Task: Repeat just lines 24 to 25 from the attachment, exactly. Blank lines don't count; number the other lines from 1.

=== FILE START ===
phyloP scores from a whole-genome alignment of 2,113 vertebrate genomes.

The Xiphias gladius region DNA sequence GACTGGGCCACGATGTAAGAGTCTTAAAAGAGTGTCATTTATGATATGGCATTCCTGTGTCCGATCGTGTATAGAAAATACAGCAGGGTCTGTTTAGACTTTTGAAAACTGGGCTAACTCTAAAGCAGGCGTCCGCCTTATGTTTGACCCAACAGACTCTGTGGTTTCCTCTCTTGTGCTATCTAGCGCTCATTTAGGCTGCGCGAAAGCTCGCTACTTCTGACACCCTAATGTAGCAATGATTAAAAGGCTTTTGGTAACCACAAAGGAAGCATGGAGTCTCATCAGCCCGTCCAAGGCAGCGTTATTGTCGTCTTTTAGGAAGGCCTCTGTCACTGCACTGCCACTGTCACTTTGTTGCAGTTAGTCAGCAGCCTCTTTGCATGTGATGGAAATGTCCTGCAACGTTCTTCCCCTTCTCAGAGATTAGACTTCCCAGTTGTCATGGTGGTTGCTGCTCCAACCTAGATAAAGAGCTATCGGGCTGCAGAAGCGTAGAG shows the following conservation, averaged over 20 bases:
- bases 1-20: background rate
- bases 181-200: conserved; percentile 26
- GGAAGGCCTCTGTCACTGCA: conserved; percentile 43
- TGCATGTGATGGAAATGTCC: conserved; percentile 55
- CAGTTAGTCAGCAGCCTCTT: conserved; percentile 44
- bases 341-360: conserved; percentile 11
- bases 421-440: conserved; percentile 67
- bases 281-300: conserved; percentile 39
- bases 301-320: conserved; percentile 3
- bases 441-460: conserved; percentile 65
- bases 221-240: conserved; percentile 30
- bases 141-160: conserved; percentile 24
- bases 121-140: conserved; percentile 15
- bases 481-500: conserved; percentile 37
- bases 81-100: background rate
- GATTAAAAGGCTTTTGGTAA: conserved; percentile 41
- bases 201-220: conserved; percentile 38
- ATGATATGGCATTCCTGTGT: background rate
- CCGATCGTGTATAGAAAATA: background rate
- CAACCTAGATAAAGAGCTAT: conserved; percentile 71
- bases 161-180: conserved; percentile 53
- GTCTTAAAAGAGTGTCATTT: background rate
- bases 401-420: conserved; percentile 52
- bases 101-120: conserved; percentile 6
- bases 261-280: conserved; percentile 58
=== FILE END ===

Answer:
- GTCTTAAAAGAGTGTCATTT: background rate
- bases 401-420: conserved; percentile 52